If we are perfectly honest, we have to admit that there is truth to this. During every major, and even minor, transition in science there are people who hold to traditional views; there are egregious examples of tenacious, seemingly irrational, loyalty to the status quo. The most famous example would be Albert Einstein, who went to his grave insisting that “God does not play dice with the universe,” when, as we now know, almost every physicist on the planet had been dragged unwillingly by the evidence for quantum mechanics to the unsavory conclusion that God does play dice with the universe. And there are countless other examples. Lord Kelvin wouldn’t accept the emerging evidence for an ancient earth at the end of the 19th century. Galileo wouldn’t accept Kepler’s calculations that showed that the planetary orbits were elliptical, rather than circular. Fred Hoyle wouldn’t accept the evidence for the Big Bang and developed a whole other theory to oppose it, one that seemed less “supernatural.”

There is no simple way, of course, to know when an idea is past its prime and in need of discarding. Such ideas do not start to get mold around the edges like cheese past its prime. We have been told for decades by anti-evolutionists from William Jennings Bryan, to Henry Morris and Ken Ham, to the senior fellows at the Discovery Institute, that evolution is past its prime and needs to be discarded. William Dembski, in his review of Saving Darwin, scolded me for being “loathe to admit that Darwin is passé.” I was wasting my time trying to save poor Darwin, whose coffin was finally ready to be lowered into the ground.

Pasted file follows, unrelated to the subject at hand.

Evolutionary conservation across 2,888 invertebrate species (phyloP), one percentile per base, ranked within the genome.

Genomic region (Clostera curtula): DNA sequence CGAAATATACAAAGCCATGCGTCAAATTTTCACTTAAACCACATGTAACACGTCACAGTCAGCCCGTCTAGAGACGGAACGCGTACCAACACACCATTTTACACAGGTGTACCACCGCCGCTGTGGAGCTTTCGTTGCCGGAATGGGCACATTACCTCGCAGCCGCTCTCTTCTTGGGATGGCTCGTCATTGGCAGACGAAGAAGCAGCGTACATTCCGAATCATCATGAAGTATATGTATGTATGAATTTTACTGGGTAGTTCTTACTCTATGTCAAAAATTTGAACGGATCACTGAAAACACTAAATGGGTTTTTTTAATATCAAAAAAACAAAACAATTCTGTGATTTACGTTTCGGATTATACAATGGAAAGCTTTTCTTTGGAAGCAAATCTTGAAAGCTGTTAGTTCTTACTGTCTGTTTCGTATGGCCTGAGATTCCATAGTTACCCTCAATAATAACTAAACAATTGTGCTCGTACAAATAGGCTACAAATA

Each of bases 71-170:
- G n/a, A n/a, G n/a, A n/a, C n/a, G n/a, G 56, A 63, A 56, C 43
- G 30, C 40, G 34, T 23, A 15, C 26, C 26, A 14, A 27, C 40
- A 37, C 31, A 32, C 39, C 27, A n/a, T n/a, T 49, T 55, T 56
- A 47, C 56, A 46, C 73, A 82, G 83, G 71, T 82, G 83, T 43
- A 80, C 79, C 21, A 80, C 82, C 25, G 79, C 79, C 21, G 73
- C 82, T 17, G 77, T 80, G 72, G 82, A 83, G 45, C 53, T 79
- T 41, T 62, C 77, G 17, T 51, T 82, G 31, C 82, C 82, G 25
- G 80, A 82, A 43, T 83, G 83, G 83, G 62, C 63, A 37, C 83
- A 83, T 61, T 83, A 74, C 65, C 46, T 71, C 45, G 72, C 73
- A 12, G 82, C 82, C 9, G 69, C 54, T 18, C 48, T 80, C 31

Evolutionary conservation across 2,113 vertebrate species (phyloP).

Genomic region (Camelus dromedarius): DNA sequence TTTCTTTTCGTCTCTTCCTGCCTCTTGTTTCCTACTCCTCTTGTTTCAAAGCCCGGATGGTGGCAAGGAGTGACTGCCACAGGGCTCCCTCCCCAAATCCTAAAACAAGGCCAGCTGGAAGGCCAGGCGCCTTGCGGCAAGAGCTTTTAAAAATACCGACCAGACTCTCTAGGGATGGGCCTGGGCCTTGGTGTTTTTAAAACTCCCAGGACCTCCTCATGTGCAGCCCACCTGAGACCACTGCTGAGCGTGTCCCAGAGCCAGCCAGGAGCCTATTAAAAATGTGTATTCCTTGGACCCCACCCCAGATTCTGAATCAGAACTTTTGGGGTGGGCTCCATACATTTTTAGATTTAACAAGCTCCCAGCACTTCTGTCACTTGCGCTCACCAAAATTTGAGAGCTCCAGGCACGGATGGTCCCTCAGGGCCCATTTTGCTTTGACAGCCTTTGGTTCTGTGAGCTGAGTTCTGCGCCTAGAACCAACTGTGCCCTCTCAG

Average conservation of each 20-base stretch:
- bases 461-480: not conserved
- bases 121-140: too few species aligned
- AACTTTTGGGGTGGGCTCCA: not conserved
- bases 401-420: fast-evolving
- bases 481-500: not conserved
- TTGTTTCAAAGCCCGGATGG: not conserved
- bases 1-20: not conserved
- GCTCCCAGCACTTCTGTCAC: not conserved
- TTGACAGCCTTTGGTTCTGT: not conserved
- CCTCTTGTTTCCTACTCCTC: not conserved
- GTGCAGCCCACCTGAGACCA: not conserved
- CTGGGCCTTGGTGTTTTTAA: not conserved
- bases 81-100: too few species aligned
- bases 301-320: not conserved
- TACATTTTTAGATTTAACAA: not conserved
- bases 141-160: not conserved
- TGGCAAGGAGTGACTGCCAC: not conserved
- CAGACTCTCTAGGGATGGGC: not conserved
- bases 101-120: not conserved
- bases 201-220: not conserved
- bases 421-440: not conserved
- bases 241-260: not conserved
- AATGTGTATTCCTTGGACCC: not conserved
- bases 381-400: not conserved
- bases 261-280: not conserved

Ideas do have to be discarded from time to time. So how can we tell if evolution is such an idea, now past its prime, and living only on the tenacious life-support it receives from die-hard true believers? Here are some general indications that evolution has been misdiagnosed as terminal by the anti-evolutionists:

  1. The “disagreements” within evolutionary biology are signs of health, not illness. They occur between people who share a significant conviction that evolution is true in general and they are arguing about the particulars. Probably the most famous such debate of the past half-century was Stephen Jay Gould’s endorsement of “punctuated equilibrium” over the more traditional “gradualism” of most other theorists, like Richard Dawkins. This debate was offered as evidence that there was serious dissent with the scientific community about evolution—a preposterous conclusion. This debate was not about evolution at all; it was about the rate at which evolution occurs. Gould thought that evolution sped up and slowed down to a much greater degree than many of his peers. This is no more a debate about evolution than Mohler’s disagreement with BioLogos about how to read Genesis is part of a debate about the existence of God. The lesson here is to be careful to distinguish between a minor debate over a detail, and a major debate over a theory.